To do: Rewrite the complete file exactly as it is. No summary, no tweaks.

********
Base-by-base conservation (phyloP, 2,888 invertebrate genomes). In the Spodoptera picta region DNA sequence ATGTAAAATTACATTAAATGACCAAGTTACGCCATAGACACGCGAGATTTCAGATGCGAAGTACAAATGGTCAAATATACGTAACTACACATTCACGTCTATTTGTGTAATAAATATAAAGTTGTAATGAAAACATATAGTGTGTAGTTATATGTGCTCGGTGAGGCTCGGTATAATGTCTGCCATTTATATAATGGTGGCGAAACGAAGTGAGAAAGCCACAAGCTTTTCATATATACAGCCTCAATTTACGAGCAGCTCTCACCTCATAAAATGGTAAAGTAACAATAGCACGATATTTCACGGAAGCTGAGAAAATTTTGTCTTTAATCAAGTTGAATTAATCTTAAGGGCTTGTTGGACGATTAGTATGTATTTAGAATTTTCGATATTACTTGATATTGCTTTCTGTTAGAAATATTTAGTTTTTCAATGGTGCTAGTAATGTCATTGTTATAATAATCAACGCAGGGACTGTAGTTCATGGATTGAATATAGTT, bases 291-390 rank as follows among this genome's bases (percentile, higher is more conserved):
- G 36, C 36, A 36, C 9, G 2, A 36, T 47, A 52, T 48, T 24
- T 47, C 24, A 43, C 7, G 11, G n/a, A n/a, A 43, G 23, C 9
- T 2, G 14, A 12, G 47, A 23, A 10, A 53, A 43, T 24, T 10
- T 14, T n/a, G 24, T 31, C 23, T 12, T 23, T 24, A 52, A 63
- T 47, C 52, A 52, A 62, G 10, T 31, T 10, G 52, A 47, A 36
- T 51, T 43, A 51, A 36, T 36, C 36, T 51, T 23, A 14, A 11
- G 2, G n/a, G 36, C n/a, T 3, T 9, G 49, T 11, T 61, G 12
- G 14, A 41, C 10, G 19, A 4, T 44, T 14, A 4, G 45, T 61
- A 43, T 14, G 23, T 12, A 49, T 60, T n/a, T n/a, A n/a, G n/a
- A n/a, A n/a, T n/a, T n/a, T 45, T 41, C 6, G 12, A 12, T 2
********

Base-by-base conservation (phyloP, 2,888 invertebrate genomes). In the Spodoptera picta region DNA sequence ATGTAAAATTACATTAAATGACCAAGTTACGCCATAGACACGCGAGATTTCAGATGCGAAGTACAAATGGTCAAATATACGTAACTACACATTCACGTCTATTTGTGTAATAAATATAAAGTTGTAATGAAAACATATAGTGTGTAGTTATATGTGCTCGGTGAGGCTCGGTATAATGTCTGCCATTTATATAATGGTGGCGAAACGAAGTGAGAAAGCCACAAGCTTTTCATATATACAGCCTCAATTTACGAGCAGCTCTCACCTCATAAAATGGTAAAGTAACAATAGCACGATATTTCACGGAAGCTGAGAAAATTTTGTCTTTAATCAAGTTGAATTAATCTTAAGGGCTTGTTGGACGATTAGTATGTATTTAGAATTTTCGATATTACTTGATATTGCTTTCTGTTAGAAATATTTAGTTTTTCAATGGTGCTAGTAATGTCATTGTTATAATAATCAACGCAGGGACTGTAGTTCATGGATTGAATATAGTT, bases 291-390 rank as follows among this genome's bases (percentile, higher is more conserved):
- G 36, C 36, A 36, C 9, G 2, A 36, T 47, A 52, T 48, T 24
- T 47, C 24, A 43, C 7, G 11, G n/a, A n/a, A 43, G 23, C 9
- T 2, G 14, A 12, G 47, A 23, A 10, A 53, A 43, T 24, T 10
- T 14, T n/a, G 24, T 31, C 23, T 12, T 23, T 24, A 52, A 63
- T 47, C 52, A 52, A 62, G 10, T 31, T 10, G 52, A 47, A 36
- T 51, T 43, A 51, A 36, T 36, C 36, T 51, T 23, A 14, A 11
- G 2, G n/a, G 36, C n/a, T 3, T 9, G 49, T 11, T 61, G 12
- G 14, A 41, C 10, G 19, A 4, T 44, T 14, A 4, G 45, T 61
- A 43, T 14, G 23, T 12, A 49, T 60, T n/a, T n/a, A n/a, G n/a
- A n/a, A n/a, T n/a, T n/a, T 45, T 41, C 6, G 12, A 12, T 2